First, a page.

When Ira was well enough to go back to Minnesota, Flo soon followed. Ira and Flo eventually married in Brownsdale on Dec. 16, 1919 at his parent’s home. Flo and Ira had no children.
Ira received his honorary discharge from the Canadian Army on Jan. 25, 1919. He came back to Mower County and worked with his father’s grain elevator and was in charge of a filling station at Brownsdale.
Ira was hired into the sheriff’s office in 1922 as a deputy under the late Nick Nicholsen. For the next five years, Ira learned the law enforcement trade. When Sheriff Nicholsen decided not to run for re-election in 1926, Ira filed as a candidate and his election brought him into the Sheriff’s position the following January 1. He served for four 4-year terms and was re-elected each time with commanding leads over opposition candidates.
A popular figure as Mower County Sheriff, Ira Syck served during the turbulent years of the Depression when gangsters where in their "hey-day". Sheriff Syck was considered a good law enforcement officer and was fair and impartial. He had to deal with the laborers when they went out on strike at the Hormel Packing Plant in the depression years and apparently treated both sides fairly as major violence was adverted.
Those years also coincided with the prohibition era when many bootlegging cases added to the routine enforcement work of the office. He was a tenacious sheriff who spared no effort in apprehending criminals.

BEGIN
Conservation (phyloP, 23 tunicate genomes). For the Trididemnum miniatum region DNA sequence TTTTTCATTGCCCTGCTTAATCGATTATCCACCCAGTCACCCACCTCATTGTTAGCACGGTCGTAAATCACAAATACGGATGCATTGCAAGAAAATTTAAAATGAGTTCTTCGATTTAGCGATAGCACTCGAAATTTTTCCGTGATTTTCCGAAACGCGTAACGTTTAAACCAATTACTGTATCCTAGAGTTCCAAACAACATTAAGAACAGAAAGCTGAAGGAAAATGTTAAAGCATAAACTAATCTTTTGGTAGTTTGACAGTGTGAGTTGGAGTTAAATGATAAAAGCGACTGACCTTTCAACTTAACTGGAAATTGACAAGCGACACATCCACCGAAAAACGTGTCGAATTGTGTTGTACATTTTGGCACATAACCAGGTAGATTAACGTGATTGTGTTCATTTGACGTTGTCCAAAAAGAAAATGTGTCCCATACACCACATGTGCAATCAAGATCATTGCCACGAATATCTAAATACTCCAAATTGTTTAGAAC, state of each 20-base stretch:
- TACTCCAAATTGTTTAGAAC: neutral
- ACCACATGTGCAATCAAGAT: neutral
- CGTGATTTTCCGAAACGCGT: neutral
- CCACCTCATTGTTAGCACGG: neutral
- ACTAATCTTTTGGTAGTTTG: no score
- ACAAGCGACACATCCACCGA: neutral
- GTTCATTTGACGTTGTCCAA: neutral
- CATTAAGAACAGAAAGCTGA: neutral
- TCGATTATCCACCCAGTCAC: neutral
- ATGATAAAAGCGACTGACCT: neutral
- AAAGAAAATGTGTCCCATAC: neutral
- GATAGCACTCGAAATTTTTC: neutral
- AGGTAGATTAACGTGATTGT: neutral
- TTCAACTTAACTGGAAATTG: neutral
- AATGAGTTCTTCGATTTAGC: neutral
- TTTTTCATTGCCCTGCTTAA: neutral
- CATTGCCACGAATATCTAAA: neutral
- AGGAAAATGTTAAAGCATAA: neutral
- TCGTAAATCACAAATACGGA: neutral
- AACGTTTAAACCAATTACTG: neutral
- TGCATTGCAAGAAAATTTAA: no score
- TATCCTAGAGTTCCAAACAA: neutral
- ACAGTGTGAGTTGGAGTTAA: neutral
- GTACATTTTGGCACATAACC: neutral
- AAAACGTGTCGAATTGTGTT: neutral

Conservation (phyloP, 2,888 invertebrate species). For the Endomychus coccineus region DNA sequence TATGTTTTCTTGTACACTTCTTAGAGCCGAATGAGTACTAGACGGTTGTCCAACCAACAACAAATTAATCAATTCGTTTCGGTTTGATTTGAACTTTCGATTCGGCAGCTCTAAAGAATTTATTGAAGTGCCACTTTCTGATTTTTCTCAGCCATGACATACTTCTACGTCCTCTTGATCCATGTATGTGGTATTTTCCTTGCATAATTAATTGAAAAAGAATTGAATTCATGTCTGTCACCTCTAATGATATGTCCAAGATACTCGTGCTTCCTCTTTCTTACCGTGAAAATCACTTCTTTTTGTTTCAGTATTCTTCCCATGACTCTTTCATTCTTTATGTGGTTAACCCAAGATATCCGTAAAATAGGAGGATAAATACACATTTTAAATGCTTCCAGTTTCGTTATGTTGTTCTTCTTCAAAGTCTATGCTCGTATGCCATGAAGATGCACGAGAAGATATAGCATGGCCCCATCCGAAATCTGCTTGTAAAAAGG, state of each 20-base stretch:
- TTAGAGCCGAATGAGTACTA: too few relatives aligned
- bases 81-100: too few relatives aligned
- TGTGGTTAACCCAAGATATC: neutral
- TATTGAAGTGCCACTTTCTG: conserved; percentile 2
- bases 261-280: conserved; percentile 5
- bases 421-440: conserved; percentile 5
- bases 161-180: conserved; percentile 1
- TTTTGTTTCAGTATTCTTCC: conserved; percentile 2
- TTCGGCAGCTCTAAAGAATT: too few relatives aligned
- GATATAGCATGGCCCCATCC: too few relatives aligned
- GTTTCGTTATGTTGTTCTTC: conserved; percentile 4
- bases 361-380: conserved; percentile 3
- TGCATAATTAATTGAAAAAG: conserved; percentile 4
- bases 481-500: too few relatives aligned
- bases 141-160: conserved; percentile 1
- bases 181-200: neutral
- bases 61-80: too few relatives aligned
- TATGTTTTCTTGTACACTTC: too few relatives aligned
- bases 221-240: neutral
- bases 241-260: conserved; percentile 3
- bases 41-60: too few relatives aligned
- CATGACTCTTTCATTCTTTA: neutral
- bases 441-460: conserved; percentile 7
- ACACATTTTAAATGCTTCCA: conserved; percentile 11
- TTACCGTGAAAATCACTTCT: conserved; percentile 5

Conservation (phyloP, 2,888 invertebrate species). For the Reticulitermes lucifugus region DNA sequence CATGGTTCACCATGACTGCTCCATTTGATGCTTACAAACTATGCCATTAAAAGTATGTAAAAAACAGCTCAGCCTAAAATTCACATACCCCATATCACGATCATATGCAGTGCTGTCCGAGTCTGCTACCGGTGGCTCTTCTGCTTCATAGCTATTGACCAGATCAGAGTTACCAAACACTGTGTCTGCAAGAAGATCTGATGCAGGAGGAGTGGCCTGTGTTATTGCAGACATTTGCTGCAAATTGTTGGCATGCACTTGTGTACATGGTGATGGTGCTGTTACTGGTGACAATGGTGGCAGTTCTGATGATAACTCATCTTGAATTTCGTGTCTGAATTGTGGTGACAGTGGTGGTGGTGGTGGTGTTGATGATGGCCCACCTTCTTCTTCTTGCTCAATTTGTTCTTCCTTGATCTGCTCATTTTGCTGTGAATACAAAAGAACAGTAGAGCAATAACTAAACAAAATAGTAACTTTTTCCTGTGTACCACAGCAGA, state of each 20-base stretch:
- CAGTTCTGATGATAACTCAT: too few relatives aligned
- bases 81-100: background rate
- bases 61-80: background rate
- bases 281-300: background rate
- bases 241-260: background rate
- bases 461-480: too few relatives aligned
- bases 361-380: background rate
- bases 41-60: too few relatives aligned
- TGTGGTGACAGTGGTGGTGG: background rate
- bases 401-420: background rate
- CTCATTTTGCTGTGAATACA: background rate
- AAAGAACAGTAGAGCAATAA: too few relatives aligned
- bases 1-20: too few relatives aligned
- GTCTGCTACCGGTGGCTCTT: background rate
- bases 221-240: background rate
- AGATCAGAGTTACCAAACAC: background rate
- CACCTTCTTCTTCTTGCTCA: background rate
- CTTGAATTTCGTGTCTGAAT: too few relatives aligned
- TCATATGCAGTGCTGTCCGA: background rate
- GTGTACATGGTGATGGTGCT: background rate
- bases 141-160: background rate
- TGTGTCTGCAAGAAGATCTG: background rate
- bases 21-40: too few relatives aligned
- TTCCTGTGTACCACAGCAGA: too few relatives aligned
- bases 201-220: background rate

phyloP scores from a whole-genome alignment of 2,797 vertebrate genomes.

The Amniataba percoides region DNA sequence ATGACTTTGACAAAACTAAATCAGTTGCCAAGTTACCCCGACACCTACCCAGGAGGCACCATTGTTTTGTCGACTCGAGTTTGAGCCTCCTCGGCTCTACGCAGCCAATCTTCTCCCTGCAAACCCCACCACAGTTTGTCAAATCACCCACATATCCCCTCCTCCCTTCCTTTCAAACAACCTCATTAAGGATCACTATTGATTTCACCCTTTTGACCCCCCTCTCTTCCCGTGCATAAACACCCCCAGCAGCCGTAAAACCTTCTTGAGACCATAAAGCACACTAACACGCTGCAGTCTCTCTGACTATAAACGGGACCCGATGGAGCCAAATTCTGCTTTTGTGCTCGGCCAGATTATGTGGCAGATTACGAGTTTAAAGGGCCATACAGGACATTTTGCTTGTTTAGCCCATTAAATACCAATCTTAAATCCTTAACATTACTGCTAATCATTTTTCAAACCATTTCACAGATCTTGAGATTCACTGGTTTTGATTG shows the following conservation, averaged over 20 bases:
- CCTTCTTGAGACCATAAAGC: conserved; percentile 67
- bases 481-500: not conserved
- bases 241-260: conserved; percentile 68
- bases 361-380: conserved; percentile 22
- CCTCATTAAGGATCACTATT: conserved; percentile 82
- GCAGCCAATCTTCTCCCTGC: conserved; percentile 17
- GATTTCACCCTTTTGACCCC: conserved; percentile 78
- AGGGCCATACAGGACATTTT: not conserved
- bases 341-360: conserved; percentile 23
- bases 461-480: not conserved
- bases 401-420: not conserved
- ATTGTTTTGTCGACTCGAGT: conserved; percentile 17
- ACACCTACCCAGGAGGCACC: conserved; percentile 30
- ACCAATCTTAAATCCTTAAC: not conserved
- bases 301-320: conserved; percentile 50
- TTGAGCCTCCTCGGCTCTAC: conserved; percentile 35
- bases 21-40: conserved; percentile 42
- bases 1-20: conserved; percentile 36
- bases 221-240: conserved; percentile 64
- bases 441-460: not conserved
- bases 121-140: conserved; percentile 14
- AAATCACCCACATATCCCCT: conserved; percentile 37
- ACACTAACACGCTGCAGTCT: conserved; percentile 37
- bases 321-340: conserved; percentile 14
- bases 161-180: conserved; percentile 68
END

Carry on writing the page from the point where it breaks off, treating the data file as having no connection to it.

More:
One of his frequent companions during his years as Sheriff was his English bulldog, Jiggs. Ira frequently took Jiggs along with him when he stopped in the various towns about Mower County. The kids loved to see the dog with the Sheriff and it added to his popularity.
In those days, the Sheriff lived at the jail and Flo would cook for the prisoners. Ira’s nieces, Evalyn Pike (Mrs. Dale) Hartson and Carol Pike (Mrs. Stanley) Anderson, remembered spending nights with Uncle Ira and Aunt Flo. Evalyn, being a little older, often helped Flo prepare the prisoners’ food. There was a slot in the kitchen wall where the food was passed to a trustee who then took the food to the prisoners. The prisoners were well fed according to Evalyn.
Ira’s nephew, Luverne C. "Bud" Pike, grew up on Hiway 56 just north of Brownsdale and remembered how Ira would give them a long hoot on his siren whenever he was driving by the farm on duty…Ira’s special "hello". Bud and his younger brother, Joe, as Ira’s only nephews, had a very good relationship with their Uncle Ira, who Bud considered his hero as a kid. Joe also had the distinction of bearing Ira as his middle name: Joseph Ira Pike.